Was Pippo the Fool really Pippo the Genius? The Cathedral of Santa Maria del Fiore in Florence was a marvel of art, architecture, and engineering. But it lacked a finishing ornament, a crown–a dome! This book tells the story of the construction of an architectural masterpiece–Brunelleschi’s Dome. Tracey E. Fern depicts Pippo’s prickly personality with humor and warmth, and Pau Estrada’s richly detailed illustrations bring Renaissance Florence to life. You better believe I read this to Annabelle at least once a week and we both share the laughs. A perfect way to bring Firenze into the hearts of your children. You can order it several ways (I linked to the Paperback Exchange in Florence because they are a fab, local bookstore). If you can get away with not ordering from Amazon and supporting your local independent bookshop that would be awesome!
For the Person Who Loves Italian Food & Wine
I can’t imagine a better person than Emiko to come up with curated food and wine based experiences (she’s married to a master sommelier) and especially anything truffle-related since she has an extensive knowledge of San Miniato and calls this lovely village home for a number of years. Her and her husband Marco have really delved into creating one-of-a-kind experiences that invite people to truly learn about Italian food and wine in picturesque settings.
My tip is to book a truffle hunt with her in San Miniato (you can read about the experience here via The Financial Times) or look into their 2023 workshops of which any gourmet guru would heartily appreciate.
As poignantly stated by The New York Times “Come for the Focaccia, Stay for the History.” Liguria the Cookbook, from Laurel Evans, shows the breadth of the Italian region’s cuisine. From local twists on Italian favorites like fritto misto, risotto, and ravioli to lesser-known Ligurian specialties such as corzetti, this cookbook offers readers a personal journey into the heart of the foods of this timeless, yet ever-evolving region. I am in love with this chestnut gnocchi recipe currently.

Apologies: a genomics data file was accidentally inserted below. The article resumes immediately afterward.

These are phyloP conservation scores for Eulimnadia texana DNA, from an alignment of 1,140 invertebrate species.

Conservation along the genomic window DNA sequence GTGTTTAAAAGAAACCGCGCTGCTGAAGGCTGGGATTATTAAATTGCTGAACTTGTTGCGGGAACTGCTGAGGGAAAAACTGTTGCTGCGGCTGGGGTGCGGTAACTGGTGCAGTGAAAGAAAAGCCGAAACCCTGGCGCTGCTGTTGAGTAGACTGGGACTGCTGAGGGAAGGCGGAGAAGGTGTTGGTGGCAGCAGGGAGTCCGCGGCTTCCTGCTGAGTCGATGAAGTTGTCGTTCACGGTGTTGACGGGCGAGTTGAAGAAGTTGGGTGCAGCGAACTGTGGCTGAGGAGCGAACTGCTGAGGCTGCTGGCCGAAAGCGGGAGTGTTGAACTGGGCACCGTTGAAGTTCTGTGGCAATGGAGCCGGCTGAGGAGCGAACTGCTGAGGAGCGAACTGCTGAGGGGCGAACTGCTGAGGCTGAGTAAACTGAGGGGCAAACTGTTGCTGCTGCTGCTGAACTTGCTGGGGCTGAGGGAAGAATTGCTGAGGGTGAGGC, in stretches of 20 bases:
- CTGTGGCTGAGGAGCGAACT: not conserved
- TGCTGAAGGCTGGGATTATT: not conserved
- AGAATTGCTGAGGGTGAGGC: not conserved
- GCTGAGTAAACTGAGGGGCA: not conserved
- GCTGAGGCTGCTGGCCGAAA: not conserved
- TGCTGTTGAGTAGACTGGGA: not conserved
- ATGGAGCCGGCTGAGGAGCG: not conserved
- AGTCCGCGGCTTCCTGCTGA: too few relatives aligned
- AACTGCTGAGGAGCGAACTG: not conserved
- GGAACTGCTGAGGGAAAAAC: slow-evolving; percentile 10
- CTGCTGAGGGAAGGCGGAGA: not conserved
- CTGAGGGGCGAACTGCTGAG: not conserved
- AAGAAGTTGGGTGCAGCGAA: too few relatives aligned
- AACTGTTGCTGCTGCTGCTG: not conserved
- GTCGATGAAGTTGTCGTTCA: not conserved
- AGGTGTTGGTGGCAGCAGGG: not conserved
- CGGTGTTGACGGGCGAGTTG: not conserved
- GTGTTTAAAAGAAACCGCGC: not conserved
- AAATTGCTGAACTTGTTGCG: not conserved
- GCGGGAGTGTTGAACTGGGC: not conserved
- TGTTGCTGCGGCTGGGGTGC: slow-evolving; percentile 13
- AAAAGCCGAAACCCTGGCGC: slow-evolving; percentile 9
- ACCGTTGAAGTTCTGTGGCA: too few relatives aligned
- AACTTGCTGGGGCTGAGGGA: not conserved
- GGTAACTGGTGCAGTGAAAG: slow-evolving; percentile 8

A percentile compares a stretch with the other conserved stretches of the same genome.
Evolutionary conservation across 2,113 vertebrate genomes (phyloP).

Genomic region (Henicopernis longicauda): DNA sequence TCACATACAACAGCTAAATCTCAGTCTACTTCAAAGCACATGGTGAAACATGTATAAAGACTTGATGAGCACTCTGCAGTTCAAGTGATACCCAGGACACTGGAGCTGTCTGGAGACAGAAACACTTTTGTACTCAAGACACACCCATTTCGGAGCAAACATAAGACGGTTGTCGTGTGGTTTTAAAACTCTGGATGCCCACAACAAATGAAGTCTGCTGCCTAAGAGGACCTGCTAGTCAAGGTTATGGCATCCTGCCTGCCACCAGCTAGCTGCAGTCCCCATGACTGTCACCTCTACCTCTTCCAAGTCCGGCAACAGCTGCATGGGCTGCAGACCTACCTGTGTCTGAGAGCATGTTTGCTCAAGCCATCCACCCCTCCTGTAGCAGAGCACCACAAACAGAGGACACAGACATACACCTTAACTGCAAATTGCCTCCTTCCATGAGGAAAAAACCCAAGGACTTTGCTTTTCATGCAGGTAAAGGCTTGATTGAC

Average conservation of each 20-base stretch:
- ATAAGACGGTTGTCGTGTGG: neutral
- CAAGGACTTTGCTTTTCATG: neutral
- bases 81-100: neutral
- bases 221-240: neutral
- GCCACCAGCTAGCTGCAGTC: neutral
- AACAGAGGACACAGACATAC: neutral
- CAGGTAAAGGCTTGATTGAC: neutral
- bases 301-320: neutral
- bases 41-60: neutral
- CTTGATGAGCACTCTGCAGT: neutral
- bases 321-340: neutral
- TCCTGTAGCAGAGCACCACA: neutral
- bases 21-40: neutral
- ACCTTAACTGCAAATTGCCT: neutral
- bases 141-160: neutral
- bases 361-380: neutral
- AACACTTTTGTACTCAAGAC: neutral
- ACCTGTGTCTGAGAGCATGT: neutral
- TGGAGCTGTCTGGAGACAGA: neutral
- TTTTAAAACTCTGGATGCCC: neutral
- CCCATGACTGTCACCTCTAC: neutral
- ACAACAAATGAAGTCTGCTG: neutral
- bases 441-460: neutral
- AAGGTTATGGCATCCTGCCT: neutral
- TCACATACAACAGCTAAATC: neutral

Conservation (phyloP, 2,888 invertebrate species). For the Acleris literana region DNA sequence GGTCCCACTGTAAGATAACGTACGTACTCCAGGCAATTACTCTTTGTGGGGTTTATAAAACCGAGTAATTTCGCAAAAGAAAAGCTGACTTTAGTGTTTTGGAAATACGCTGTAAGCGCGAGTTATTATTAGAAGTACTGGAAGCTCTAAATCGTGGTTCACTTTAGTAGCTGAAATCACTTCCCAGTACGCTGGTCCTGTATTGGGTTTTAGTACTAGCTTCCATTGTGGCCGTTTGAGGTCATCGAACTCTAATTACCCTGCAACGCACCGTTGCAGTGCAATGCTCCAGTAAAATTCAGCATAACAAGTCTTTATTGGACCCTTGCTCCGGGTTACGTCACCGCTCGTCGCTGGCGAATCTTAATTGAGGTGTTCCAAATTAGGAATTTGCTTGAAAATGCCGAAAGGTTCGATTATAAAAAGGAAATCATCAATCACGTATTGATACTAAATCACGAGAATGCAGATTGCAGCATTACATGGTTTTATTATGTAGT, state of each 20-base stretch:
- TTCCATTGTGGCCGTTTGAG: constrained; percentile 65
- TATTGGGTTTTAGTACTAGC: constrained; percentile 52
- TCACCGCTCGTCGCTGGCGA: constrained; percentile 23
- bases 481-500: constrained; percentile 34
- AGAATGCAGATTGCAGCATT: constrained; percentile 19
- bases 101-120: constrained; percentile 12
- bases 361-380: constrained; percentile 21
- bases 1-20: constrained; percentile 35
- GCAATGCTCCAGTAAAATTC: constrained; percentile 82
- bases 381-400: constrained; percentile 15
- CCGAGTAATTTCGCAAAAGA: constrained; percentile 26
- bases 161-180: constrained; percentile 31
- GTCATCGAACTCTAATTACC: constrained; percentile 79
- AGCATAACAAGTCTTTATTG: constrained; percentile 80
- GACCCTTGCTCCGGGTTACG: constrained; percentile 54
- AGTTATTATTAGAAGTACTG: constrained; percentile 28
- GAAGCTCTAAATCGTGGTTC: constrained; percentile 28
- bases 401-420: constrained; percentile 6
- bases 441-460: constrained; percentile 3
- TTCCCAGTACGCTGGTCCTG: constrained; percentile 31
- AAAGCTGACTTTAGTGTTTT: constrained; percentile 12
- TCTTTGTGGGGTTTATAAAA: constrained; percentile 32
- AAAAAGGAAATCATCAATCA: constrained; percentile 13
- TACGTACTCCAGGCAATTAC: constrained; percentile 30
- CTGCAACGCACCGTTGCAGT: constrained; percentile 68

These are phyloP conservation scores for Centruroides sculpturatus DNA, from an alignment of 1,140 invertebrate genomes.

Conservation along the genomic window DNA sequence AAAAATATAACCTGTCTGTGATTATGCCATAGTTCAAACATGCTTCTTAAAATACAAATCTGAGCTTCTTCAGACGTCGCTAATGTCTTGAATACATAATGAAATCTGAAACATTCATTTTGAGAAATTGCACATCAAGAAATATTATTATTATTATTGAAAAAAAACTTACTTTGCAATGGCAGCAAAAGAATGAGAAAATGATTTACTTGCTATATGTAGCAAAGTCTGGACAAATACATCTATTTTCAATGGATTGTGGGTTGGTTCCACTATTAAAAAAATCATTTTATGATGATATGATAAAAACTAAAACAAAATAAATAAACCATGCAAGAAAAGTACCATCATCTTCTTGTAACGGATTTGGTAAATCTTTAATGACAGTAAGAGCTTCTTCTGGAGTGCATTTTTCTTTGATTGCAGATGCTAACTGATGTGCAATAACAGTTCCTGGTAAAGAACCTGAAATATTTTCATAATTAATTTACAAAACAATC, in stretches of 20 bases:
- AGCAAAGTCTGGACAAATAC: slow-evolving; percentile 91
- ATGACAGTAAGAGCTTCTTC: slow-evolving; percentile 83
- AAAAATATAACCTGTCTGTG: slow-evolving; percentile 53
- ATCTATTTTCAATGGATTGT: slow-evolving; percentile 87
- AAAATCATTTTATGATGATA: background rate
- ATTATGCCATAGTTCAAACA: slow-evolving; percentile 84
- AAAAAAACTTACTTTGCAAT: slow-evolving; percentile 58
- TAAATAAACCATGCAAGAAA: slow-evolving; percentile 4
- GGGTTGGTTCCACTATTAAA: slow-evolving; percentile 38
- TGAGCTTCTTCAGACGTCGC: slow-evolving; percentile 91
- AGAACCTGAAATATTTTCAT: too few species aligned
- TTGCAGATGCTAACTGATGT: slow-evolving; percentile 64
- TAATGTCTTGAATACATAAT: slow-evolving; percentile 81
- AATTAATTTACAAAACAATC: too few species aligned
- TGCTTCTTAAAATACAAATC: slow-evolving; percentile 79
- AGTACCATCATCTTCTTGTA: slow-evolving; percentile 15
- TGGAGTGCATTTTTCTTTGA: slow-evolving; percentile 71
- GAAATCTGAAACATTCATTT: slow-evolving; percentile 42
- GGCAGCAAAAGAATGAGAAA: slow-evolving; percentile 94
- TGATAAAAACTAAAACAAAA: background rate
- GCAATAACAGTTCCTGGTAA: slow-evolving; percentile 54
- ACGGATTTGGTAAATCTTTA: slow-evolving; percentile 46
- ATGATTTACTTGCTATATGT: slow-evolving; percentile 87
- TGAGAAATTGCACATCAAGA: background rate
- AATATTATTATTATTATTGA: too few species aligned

You guys know how much I love everything from the Tuscan Brand dedicated to sustainability, hiring artisans to create items from durable paper that resembles leather and can be washed. This Chianti-wine-colored cooler is the perfect gift for anyone who appreciates keeping their wine/champagne chilled on the go (I bring this on picnics – make sure to get this too!). This ice cube version is also super cool (pun intended) and easy to pack!
Not all holiday gift boxes that feature food are that exciting, which is why I usually only purchase from places that I know go out of their way to source quality Italian-made products that are hard for me to find myself. Curious Appetite is one of those people you certainly can trust, and this holiday culinary box is a must have for those who appreciate high quality Tuscan extra virgin olive oil and seasonal goodies with an emphasis on Tuscany peppered with specialties like Sicilian pistachios. The box includes a pistachio panettone from artisanal bakers, organic extra virgin olive oil grown and pressed in Fiesole, aged specialty Pienza Pecorino cheese hard to find in the states and more! These boxes come with printed recipes and written fact sheets to explain every bit- like a food tour in a box!
For the Person Who Appreciates Experiences
This is the perfect tour for both the Florence-first-timer to the experienced lifer which is why I had to upgrade this gift list for 2022 in the first place. This unique food and wine tour in Florence with the Curious Appetite Team explores ancient “wine doors” called “buchette”, which are small windows, big enough for wine bottles, carved out on noble palazzi during the Renaissance to sell wine. This tour lasts around three hours and together with a local expert (who boasts an art history and sommelier background) you and your guests will learn about Florentine wine culture, architectural gems, quality Italian wines along with a varied selection of local gourmet foods.
I might be biased but I truly believe Naples to be one of those most interesting places on earth. It’s a bit like an onion that needs the outer layers to be peeled off to truly find out the magic inside. So what better way to do so than by discovering its street art, Baroque architecture, Roman ruins, artists’ studios, culinary delights and more during this three-day odyssey with a true tag team of experts at All Street Napoli. A few of my friends and I plan to organize a Naples trip with them early next year and I implore you to consider the same if you are looking to really discover what makes this city tick.